December 10, 2022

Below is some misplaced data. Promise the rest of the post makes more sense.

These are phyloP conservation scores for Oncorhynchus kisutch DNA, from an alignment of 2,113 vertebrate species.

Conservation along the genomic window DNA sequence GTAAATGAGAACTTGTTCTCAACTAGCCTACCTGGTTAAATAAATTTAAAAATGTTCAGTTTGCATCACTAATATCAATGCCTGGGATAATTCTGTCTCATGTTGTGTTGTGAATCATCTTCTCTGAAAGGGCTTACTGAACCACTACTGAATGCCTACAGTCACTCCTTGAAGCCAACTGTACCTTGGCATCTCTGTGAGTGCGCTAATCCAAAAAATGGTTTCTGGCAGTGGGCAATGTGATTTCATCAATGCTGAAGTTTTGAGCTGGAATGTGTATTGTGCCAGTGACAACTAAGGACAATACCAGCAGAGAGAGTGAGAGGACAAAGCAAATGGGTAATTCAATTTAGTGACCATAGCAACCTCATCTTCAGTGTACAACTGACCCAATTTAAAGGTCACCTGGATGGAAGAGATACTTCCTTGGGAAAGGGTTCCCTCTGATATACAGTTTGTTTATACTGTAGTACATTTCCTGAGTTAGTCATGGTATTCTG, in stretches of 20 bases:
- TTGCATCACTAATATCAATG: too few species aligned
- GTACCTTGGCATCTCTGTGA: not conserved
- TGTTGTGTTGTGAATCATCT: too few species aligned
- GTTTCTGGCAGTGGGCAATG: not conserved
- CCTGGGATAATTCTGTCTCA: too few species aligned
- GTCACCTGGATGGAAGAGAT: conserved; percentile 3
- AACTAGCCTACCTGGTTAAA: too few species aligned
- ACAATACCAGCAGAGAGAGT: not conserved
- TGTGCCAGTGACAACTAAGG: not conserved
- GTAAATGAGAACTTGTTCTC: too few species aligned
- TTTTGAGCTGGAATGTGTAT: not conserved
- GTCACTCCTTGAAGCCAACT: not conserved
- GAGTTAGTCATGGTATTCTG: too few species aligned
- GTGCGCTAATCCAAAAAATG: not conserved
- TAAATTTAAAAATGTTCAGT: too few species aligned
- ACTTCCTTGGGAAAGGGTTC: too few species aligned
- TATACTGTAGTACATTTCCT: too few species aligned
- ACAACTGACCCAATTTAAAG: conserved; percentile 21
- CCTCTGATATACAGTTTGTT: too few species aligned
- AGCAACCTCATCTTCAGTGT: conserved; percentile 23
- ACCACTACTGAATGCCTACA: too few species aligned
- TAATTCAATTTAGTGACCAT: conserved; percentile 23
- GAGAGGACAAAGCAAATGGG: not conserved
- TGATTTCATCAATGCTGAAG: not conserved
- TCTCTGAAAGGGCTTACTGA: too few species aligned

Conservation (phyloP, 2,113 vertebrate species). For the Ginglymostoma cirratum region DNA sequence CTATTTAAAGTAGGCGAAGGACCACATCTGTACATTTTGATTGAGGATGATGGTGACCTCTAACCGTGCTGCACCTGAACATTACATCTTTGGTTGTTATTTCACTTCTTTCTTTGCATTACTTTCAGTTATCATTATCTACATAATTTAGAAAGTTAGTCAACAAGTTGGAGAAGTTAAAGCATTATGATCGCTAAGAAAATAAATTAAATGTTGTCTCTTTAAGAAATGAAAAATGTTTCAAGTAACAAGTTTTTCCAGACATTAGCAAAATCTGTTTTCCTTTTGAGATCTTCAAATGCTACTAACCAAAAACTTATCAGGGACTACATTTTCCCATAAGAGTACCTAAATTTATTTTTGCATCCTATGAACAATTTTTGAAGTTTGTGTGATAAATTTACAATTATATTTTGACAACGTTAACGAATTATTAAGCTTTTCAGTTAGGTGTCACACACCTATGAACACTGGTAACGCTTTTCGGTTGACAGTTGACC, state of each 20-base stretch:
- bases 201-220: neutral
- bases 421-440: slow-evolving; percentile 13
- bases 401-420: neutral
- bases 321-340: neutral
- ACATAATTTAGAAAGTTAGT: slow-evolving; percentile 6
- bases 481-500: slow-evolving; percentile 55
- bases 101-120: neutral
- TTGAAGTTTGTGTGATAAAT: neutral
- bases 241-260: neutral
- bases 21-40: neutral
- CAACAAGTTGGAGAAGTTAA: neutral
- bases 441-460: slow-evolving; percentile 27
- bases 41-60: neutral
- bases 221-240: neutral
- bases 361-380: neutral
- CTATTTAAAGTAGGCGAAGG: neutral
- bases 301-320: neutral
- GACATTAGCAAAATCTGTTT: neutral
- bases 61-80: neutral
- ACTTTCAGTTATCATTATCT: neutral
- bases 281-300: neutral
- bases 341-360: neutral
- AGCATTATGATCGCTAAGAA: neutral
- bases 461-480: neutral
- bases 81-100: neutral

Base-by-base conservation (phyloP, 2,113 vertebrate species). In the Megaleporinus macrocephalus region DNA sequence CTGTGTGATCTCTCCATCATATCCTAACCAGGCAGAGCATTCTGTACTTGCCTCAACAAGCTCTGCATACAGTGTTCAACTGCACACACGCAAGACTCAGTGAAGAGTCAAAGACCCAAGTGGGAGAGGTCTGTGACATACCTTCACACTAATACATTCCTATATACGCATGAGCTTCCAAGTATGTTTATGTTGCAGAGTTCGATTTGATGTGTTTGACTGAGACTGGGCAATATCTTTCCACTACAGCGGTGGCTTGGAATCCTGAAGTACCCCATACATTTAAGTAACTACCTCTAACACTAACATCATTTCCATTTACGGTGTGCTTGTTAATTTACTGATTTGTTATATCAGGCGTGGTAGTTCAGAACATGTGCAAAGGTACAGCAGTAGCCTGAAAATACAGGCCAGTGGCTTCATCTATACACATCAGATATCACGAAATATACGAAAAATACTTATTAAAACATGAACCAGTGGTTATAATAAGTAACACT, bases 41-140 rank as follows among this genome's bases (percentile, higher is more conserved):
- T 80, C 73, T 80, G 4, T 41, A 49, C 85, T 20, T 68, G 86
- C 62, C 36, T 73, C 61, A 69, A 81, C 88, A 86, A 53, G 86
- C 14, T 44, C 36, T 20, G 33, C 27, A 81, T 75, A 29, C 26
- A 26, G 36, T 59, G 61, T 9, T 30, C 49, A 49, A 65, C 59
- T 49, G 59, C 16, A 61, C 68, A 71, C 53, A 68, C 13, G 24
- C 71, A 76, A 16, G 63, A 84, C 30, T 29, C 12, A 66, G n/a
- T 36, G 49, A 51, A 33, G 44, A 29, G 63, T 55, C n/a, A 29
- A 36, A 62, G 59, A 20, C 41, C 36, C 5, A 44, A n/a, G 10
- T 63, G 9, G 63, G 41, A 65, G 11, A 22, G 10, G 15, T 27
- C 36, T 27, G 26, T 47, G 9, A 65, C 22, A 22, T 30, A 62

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COVID-19: State Should Strengthen Policies to Better Maintain Overseas Operations in Future Crises